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This is personal preference, but I'd like to see in-text citations. It is much easier to verify facts or get more information if the statements of interests are directly linked to the sources from which they come.
This is especially true for statements that are in some ways opinions. This would include, for example, (from the opening paragraph) the phrases "The Bellovaci were the most powerful and numerous of the Belgic tribes" and "They were considered the bravest of the tribes.". For phrases such as the latter, it would be nice to know who considered them to be the bravest of the tribes. From the verb tense, I assume you mean that the ancient romans (i.e., Caesar et al) but you could also be refering to a modern historian's view point.
In the geography section the subject of this first sentence is the city Beauvais. The transition into the second sentence, in which the subject is pronoun referring to the Bellovaci and not the city Beauvais, is in my opinion awkward.
Without including original research, can you give a reason as to why the name "empty war" was given to this tribe. It not, it's not a problem.
I'm not sure that the general warfare section is necessary. While it is a key point, it integrates fairly well with the following section.
Was Caesar the first (and only?) general to fight the Bellovaci??
DavidBild 01:49, 15 May 2007 (UTC)
The article was primarily focused on Caesar's conquest of Gaul, so much so that I didn't feel like I got a comprehensive presentation about the Bellovaci people. The geographical information was interesting, as well as the derivative of their name, but I would have liked more information about the tribe's history aside from that specific war. Were there other interactions with the Romans? They are known for their guerrilla warfare, but what tactics did they use that were successful against the Romans? Was there anything unique about their culture and traditions, or their relationship with the other tribes in the area? Was there a specific reason that Caesar was worried about their expansion into the Compiegne Forest? There very might well just be a lack of information existing about this tribe, but more detailed information would have been helpful.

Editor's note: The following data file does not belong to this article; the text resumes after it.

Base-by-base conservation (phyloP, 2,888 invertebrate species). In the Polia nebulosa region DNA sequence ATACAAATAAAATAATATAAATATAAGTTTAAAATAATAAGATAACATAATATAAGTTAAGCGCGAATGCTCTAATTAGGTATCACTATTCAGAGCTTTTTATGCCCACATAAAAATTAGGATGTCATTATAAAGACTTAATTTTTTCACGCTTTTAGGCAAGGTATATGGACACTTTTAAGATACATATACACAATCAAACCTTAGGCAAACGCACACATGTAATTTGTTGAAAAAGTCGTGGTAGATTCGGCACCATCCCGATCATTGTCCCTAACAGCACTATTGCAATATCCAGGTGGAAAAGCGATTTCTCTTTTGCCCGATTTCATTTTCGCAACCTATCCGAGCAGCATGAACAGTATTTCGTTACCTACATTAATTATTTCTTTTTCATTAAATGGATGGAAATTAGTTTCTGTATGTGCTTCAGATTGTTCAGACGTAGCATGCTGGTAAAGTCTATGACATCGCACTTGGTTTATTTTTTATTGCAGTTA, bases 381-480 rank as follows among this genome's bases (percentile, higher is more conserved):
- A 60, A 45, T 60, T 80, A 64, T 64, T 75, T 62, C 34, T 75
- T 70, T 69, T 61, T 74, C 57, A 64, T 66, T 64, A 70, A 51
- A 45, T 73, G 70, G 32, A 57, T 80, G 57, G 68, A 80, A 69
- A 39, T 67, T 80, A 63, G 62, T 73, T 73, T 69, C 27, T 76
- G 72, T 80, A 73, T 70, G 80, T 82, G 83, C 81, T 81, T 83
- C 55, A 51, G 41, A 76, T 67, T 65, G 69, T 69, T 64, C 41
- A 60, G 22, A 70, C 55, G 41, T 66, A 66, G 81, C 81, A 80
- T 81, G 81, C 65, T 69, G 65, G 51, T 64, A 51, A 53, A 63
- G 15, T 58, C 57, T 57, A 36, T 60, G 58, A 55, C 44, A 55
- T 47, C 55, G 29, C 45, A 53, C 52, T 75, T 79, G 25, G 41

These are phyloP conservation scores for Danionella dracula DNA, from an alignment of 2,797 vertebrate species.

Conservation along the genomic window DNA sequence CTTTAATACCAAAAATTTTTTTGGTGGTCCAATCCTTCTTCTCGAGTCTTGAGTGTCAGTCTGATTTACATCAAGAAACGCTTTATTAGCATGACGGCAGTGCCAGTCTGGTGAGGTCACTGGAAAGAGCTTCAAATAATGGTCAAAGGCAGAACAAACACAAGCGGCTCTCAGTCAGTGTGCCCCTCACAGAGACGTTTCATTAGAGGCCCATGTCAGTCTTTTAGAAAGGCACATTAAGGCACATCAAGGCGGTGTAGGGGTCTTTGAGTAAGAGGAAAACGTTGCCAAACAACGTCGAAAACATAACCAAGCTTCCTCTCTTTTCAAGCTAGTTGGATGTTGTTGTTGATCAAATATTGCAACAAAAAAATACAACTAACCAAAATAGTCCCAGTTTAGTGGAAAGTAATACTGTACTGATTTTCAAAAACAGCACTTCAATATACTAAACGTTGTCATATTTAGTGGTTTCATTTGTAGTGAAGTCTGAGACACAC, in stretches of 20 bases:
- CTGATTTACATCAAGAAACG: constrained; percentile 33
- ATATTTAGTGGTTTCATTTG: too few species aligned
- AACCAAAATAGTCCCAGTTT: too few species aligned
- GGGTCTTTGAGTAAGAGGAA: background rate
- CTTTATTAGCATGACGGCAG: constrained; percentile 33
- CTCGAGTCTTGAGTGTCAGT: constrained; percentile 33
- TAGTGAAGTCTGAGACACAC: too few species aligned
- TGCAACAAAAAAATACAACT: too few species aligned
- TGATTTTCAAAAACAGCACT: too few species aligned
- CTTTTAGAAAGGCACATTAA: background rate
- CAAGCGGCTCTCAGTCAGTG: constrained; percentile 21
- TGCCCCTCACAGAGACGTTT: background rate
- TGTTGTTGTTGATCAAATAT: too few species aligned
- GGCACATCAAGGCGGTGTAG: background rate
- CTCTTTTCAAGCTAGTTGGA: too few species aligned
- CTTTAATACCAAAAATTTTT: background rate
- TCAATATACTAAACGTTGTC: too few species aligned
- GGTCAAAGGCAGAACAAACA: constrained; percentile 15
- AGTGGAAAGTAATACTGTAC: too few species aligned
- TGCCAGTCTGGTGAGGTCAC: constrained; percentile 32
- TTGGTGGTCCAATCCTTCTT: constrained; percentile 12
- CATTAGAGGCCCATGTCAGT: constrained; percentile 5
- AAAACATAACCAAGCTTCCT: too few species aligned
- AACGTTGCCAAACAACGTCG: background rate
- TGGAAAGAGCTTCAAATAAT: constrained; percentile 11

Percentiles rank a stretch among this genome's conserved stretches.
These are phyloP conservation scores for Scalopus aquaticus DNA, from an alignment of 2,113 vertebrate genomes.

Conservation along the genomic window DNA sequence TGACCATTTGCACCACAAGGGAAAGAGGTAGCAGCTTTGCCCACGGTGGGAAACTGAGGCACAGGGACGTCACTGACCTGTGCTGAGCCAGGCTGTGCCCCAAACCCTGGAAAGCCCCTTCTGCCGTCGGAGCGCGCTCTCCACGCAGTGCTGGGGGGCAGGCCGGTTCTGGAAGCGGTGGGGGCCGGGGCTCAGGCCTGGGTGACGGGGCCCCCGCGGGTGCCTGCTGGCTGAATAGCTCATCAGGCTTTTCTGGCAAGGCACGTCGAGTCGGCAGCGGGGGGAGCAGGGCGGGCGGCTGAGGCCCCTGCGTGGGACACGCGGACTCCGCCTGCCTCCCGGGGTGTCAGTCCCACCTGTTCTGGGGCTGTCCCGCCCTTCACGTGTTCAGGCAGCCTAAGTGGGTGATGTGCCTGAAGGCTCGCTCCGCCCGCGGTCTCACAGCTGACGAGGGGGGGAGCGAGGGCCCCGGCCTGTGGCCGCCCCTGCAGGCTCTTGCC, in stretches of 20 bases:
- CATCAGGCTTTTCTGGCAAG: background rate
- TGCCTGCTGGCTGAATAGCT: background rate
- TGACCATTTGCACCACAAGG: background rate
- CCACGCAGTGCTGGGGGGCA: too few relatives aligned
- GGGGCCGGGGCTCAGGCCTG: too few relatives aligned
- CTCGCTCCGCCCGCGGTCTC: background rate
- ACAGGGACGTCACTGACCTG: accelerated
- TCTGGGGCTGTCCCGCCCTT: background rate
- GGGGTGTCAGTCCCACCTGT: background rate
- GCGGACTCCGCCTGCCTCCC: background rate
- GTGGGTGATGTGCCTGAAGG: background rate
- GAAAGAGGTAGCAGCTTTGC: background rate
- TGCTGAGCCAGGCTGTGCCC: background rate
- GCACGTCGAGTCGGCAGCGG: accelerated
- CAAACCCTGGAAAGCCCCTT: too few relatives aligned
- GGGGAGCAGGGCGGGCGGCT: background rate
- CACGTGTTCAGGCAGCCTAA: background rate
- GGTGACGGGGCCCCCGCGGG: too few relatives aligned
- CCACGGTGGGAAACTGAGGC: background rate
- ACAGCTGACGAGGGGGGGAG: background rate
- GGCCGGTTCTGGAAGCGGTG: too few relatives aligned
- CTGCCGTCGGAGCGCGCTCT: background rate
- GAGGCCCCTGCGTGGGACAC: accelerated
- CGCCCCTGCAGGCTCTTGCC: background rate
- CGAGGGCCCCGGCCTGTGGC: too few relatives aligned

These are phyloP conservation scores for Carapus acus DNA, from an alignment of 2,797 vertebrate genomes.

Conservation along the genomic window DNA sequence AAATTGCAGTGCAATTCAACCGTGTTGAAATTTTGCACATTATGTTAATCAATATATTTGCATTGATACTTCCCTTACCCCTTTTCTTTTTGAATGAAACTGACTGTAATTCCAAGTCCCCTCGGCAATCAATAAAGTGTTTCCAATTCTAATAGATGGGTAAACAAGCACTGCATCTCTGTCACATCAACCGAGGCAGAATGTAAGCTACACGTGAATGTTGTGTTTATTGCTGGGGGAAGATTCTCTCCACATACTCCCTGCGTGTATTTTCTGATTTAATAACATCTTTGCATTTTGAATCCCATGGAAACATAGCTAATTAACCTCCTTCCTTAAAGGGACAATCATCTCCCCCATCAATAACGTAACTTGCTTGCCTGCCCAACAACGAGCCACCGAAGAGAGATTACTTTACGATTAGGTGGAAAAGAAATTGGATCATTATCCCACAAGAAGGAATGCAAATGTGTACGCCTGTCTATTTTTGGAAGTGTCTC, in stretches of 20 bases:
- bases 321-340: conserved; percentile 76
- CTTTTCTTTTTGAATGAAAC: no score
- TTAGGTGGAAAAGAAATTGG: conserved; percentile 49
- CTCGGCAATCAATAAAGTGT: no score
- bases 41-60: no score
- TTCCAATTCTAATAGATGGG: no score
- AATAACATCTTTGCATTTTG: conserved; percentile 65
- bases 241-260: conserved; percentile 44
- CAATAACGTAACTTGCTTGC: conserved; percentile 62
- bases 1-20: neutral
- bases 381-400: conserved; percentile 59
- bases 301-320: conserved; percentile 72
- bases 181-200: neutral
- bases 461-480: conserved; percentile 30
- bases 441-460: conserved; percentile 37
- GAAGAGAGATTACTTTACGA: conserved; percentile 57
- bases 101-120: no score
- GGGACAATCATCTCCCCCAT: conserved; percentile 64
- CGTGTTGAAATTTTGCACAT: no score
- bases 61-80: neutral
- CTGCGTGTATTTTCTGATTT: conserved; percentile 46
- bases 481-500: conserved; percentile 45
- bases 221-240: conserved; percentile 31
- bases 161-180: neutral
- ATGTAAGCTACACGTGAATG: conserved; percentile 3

Stephanie Sutter 12:22am, 15 May 2007
I also found the etymology of the name of the Bellovaci to be a nice touch. If you can find/theorize why such a name was given to the tribe (rather than a name purely based on geographical location such as the Aquitani or Belgae) that would be great. The map is also a nice touch. As far as the warfare section goes, you might want to add a sentence or two how most of our direct information regarding the Bellovaci people comes from Caesar and could very well be biased.
Jonathan Simrin 12:30 am, 15 May 2007
This article gives a very good account of the Bellovaci encounter with the Romans in Gaul. The use of subheadings makes the article easy to follow. It might be a little clearer if a timeframe was given for the battles. How long did the campaign last? Perhaps, including additional details concerning the fate of the Bellovaci after their defeat would be good (if they are available). Asaunders906 16:21, 15 May 2007 (UTC) Alexandra Saunders
You have some very good information here about the Bellovaci and Caesar; I too would have been curious to see more on their earlier or later history. I suspect the name is Celtic in origin rather than Latin, vacus is a Celtic root for cow, and Bellona-cowherds tribe seems quite plausible, more so than "empty war." Your theory was very interesting, however, although this may not be the appropriate place for it. Anisekstrong 00:53, 4 June 2007 (UTC)Anise K. Strong
Caution when assessing work
When evaluating contributions to an article, make sure to check the "history" tab (see Help:Page history for more info). Other editors will often modify the article while someone is working on it, or the article may contain earlier contributions. For example, this particular article has existed as a stub for a while. Thanks, nadav 07:05, 15 May 2007 (UTC)
Don't worry - we explicitly evaluate only the changes the student has made, through an examination of the history. Anisekstrong 00:53, 4 June 2007 (UTC)anisekstrong